June 12 fatal accident

Southbound 71 Freeway traffic comes to a stop at Butterfield Ranch Road after a June 12 fatal accident. Caltrans will install warning signs on the freeway near Pine Avenue in the next 30 to 60 days.

Caltrans will install three signs with flashing beacons on the southbound 71 Freeway with the words “Watch for Stopped Vehicles” in the next 30 to 60 days.

The signs will be installed approximately 550 feet south of the Pine Avenue overcrossing, 1,500 feet south of the first sign, and 1,500 feet south of the second sign.

The third sign will be north of the Euclid Avenue overcrossing.

The “freeway ends” signs will be supplemented with the words “freeway ends in 1.5 miles” signs and flashing beacons will be added, according to Terri Kasinga, chief of public affairs for Caltrans District 8.

Currently there are no warning signs for stopped vehicles, she said.

Chino Hills Mayor Cynthia Moran called a meeting with Caltrans District 8 officials Monday at city hall because of a fatal accident involving a box truck and four vehicles June 12.

The driver failed to stop for slowing traffic on southbound 71 near Butterfield Ranch Road, an area that consistently backs up as motorists merge onto the 91 Freeway.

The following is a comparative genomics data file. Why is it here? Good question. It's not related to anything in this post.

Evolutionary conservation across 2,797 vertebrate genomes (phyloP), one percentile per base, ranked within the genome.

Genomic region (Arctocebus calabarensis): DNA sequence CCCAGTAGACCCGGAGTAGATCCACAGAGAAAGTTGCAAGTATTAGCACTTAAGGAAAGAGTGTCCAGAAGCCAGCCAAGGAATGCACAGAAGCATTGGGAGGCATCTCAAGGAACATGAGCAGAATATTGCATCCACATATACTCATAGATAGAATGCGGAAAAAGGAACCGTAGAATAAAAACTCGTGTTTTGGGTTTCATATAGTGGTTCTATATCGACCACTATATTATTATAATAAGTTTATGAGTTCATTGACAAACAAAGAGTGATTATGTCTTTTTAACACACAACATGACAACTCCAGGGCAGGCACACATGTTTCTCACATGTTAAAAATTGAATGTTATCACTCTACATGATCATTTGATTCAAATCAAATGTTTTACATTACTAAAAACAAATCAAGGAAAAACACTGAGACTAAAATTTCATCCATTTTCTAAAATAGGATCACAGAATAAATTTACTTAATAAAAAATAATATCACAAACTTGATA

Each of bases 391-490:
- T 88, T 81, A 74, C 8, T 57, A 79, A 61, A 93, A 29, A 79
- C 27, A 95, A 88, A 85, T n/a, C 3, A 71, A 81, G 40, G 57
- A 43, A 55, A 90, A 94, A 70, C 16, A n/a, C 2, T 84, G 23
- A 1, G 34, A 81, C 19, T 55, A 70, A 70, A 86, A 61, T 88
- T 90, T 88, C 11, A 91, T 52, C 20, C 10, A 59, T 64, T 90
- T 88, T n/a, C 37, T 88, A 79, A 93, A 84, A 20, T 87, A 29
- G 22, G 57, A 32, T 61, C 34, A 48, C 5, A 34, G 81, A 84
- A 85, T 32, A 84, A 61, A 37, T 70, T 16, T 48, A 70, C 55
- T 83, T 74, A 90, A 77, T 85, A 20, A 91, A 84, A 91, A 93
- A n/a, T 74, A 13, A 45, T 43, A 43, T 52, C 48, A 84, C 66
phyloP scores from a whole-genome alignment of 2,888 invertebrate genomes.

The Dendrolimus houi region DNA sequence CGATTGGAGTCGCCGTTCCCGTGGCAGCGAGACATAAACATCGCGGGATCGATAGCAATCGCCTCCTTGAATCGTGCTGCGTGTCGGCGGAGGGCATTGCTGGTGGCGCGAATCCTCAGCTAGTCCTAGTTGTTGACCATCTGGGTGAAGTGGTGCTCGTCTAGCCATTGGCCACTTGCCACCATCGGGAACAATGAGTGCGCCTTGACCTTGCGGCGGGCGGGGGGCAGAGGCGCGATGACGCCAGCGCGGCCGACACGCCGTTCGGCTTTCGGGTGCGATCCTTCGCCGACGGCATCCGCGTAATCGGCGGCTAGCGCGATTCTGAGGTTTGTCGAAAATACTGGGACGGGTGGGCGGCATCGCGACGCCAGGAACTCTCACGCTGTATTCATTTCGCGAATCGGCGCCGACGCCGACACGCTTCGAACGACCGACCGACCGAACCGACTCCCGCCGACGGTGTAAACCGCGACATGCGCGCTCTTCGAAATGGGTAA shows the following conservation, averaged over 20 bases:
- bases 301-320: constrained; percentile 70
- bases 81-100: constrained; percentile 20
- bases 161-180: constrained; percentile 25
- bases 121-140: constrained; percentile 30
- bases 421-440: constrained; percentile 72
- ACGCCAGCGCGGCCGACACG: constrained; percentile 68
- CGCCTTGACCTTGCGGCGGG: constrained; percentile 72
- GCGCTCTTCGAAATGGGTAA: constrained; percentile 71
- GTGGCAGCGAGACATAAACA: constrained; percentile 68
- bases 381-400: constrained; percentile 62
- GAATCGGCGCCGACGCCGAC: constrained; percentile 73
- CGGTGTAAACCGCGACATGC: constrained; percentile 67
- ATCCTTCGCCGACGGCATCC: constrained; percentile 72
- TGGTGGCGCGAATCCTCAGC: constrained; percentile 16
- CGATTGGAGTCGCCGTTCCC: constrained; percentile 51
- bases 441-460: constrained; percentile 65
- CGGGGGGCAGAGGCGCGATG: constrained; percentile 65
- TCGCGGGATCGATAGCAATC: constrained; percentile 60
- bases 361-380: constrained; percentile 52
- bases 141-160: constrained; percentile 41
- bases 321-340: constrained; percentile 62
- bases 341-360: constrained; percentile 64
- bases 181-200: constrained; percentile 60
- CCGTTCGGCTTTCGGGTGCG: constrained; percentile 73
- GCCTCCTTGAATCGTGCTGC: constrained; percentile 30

The driver’s action caused the crash that took the lives of a Chino Hills resident and her mother, according to investigators.


Mayor Moran, the city manager, the public works director and Councilman Peter Rogers, met with Caltrans District 8 director Michael Beauchamp and his deputy directors.

Also in attendance were Chino Hills Police Captain John Walker and Fire Chief Tim Shackelford.

Ms. Kasinga said Caltrans is expediting the process.

“Caltrans has recently been an excellent partner and has been willing to implement many of our suggestions,” Mr. Rogers said. 

Chino Hills is a young city on the edge of the county and is like a stepchild of San Bernardino and Riverside counties, he said.

A good example is the narrowing of the 71 Freeway at Riverside County because the county has chosen not to fund the freeway’s widening in Chino Hills, he said.

Mr. Rogers said Riverside County claims it doesn’t affect enough of their residents and concentrates projects elsewhere, so Chino Hills continues to “fight the fight,” he said. 

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